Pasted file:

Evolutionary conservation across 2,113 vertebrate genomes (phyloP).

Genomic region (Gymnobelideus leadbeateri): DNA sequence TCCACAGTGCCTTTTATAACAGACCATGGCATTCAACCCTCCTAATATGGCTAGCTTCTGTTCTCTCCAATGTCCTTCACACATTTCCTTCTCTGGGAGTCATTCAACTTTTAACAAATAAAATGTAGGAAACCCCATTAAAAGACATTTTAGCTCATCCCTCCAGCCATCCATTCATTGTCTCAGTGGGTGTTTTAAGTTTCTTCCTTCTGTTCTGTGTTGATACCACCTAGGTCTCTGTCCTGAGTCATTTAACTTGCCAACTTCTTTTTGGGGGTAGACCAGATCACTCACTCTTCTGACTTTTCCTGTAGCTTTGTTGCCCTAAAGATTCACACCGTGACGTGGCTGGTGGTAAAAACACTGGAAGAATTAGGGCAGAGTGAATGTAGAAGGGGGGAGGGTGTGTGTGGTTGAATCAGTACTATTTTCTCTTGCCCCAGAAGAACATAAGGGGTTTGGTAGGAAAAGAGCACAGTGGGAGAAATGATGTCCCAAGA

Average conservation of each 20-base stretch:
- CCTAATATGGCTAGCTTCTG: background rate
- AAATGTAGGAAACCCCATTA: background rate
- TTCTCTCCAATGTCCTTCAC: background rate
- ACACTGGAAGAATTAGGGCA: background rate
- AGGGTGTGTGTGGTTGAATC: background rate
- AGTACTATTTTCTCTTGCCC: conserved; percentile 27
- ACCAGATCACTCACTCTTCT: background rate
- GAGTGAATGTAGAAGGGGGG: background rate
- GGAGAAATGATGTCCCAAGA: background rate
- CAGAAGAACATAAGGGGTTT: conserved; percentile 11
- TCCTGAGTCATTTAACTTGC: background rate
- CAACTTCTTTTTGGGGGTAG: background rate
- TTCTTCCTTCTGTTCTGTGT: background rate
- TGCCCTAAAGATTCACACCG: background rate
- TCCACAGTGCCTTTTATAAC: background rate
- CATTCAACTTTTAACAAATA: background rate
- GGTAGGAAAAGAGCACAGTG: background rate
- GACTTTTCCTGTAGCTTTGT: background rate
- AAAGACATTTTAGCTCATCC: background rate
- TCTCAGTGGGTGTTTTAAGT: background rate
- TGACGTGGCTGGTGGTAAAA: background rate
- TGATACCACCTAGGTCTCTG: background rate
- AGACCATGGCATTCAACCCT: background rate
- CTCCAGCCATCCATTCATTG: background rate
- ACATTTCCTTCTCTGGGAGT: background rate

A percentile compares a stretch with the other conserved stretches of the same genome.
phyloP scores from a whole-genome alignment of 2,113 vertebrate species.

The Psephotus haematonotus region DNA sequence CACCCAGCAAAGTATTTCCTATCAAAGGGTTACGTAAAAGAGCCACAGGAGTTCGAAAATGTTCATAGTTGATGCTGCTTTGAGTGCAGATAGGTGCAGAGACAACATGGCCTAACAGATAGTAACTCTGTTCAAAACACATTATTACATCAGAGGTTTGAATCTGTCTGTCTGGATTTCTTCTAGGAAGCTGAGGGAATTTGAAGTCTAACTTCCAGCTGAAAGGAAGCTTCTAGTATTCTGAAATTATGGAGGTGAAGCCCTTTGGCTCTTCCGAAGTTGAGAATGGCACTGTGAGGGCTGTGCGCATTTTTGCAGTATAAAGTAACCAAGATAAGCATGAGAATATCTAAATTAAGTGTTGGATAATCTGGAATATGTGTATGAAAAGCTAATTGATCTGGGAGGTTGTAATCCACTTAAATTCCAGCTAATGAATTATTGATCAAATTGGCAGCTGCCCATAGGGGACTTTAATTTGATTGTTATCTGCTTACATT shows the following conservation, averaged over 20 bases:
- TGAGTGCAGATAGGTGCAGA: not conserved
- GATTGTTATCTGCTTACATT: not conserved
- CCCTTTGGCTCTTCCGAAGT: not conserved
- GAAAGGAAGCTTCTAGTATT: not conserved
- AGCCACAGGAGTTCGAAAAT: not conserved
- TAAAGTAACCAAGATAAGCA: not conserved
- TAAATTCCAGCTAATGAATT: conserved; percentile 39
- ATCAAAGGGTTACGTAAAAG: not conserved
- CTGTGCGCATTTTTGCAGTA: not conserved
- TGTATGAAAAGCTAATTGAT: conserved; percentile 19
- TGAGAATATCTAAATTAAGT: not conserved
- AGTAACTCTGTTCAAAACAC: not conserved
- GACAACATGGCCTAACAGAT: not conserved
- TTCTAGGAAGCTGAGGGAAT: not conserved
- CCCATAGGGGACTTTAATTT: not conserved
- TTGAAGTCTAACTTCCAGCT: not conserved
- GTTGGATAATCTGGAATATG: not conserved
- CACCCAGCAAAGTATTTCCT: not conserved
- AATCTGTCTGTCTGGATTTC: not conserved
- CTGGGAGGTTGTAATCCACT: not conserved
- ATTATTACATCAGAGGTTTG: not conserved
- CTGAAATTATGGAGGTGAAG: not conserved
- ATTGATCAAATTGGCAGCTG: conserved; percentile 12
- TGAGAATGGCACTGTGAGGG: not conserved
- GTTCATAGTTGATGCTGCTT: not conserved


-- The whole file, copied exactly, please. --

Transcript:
Evolutionary conservation across 2,113 vertebrate genomes (phyloP).

Genomic region (Gymnobelideus leadbeateri): DNA sequence TCCACAGTGCCTTTTATAACAGACCATGGCATTCAACCCTCCTAATATGGCTAGCTTCTGTTCTCTCCAATGTCCTTCACACATTTCCTTCTCTGGGAGTCATTCAACTTTTAACAAATAAAATGTAGGAAACCCCATTAAAAGACATTTTAGCTCATCCCTCCAGCCATCCATTCATTGTCTCAGTGGGTGTTTTAAGTTTCTTCCTTCTGTTCTGTGTTGATACCACCTAGGTCTCTGTCCTGAGTCATTTAACTTGCCAACTTCTTTTTGGGGGTAGACCAGATCACTCACTCTTCTGACTTTTCCTGTAGCTTTGTTGCCCTAAAGATTCACACCGTGACGTGGCTGGTGGTAAAAACACTGGAAGAATTAGGGCAGAGTGAATGTAGAAGGGGGGAGGGTGTGTGTGGTTGAATCAGTACTATTTTCTCTTGCCCCAGAAGAACATAAGGGGTTTGGTAGGAAAAGAGCACAGTGGGAGAAATGATGTCCCAAGA

Average conservation of each 20-base stretch:
- CCTAATATGGCTAGCTTCTG: background rate
- AAATGTAGGAAACCCCATTA: background rate
- TTCTCTCCAATGTCCTTCAC: background rate
- ACACTGGAAGAATTAGGGCA: background rate
- AGGGTGTGTGTGGTTGAATC: background rate
- AGTACTATTTTCTCTTGCCC: conserved; percentile 27
- ACCAGATCACTCACTCTTCT: background rate
- GAGTGAATGTAGAAGGGGGG: background rate
- GGAGAAATGATGTCCCAAGA: background rate
- CAGAAGAACATAAGGGGTTT: conserved; percentile 11
- TCCTGAGTCATTTAACTTGC: background rate
- CAACTTCTTTTTGGGGGTAG: background rate
- TTCTTCCTTCTGTTCTGTGT: background rate
- TGCCCTAAAGATTCACACCG: background rate
- TCCACAGTGCCTTTTATAAC: background rate
- CATTCAACTTTTAACAAATA: background rate
- GGTAGGAAAAGAGCACAGTG: background rate
- GACTTTTCCTGTAGCTTTGT: background rate
- AAAGACATTTTAGCTCATCC: background rate
- TCTCAGTGGGTGTTTTAAGT: background rate
- TGACGTGGCTGGTGGTAAAA: background rate
- TGATACCACCTAGGTCTCTG: background rate
- AGACCATGGCATTCAACCCT: background rate
- CTCCAGCCATCCATTCATTG: background rate
- ACATTTCCTTCTCTGGGAGT: background rate

A percentile compares a stretch with the other conserved stretches of the same genome.
phyloP scores from a whole-genome alignment of 2,113 vertebrate species.

The Psephotus haematonotus region DNA sequence CACCCAGCAAAGTATTTCCTATCAAAGGGTTACGTAAAAGAGCCACAGGAGTTCGAAAATGTTCATAGTTGATGCTGCTTTGAGTGCAGATAGGTGCAGAGACAACATGGCCTAACAGATAGTAACTCTGTTCAAAACACATTATTACATCAGAGGTTTGAATCTGTCTGTCTGGATTTCTTCTAGGAAGCTGAGGGAATTTGAAGTCTAACTTCCAGCTGAAAGGAAGCTTCTAGTATTCTGAAATTATGGAGGTGAAGCCCTTTGGCTCTTCCGAAGTTGAGAATGGCACTGTGAGGGCTGTGCGCATTTTTGCAGTATAAAGTAACCAAGATAAGCATGAGAATATCTAAATTAAGTGTTGGATAATCTGGAATATGTGTATGAAAAGCTAATTGATCTGGGAGGTTGTAATCCACTTAAATTCCAGCTAATGAATTATTGATCAAATTGGCAGCTGCCCATAGGGGACTTTAATTTGATTGTTATCTGCTTACATT shows the following conservation, averaged over 20 bases:
- TGAGTGCAGATAGGTGCAGA: not conserved
- GATTGTTATCTGCTTACATT: not conserved
- CCCTTTGGCTCTTCCGAAGT: not conserved
- GAAAGGAAGCTTCTAGTATT: not conserved
- AGCCACAGGAGTTCGAAAAT: not conserved
- TAAAGTAACCAAGATAAGCA: not conserved
- TAAATTCCAGCTAATGAATT: conserved; percentile 39
- ATCAAAGGGTTACGTAAAAG: not conserved
- CTGTGCGCATTTTTGCAGTA: not conserved
- TGTATGAAAAGCTAATTGAT: conserved; percentile 19
- TGAGAATATCTAAATTAAGT: not conserved
- AGTAACTCTGTTCAAAACAC: not conserved
- GACAACATGGCCTAACAGAT: not conserved
- TTCTAGGAAGCTGAGGGAAT: not conserved
- CCCATAGGGGACTTTAATTT: not conserved
- TTGAAGTCTAACTTCCAGCT: not conserved
- GTTGGATAATCTGGAATATG: not conserved
- CACCCAGCAAAGTATTTCCT: not conserved
- AATCTGTCTGTCTGGATTTC: not conserved
- CTGGGAGGTTGTAATCCACT: not conserved
- ATTATTACATCAGAGGTTTG: not conserved
- CTGAAATTATGGAGGTGAAG: not conserved
- ATTGATCAAATTGGCAGCTG: conserved; percentile 12
- TGAGAATGGCACTGTGAGGG: not conserved
- GTTCATAGTTGATGCTGCTT: not conserved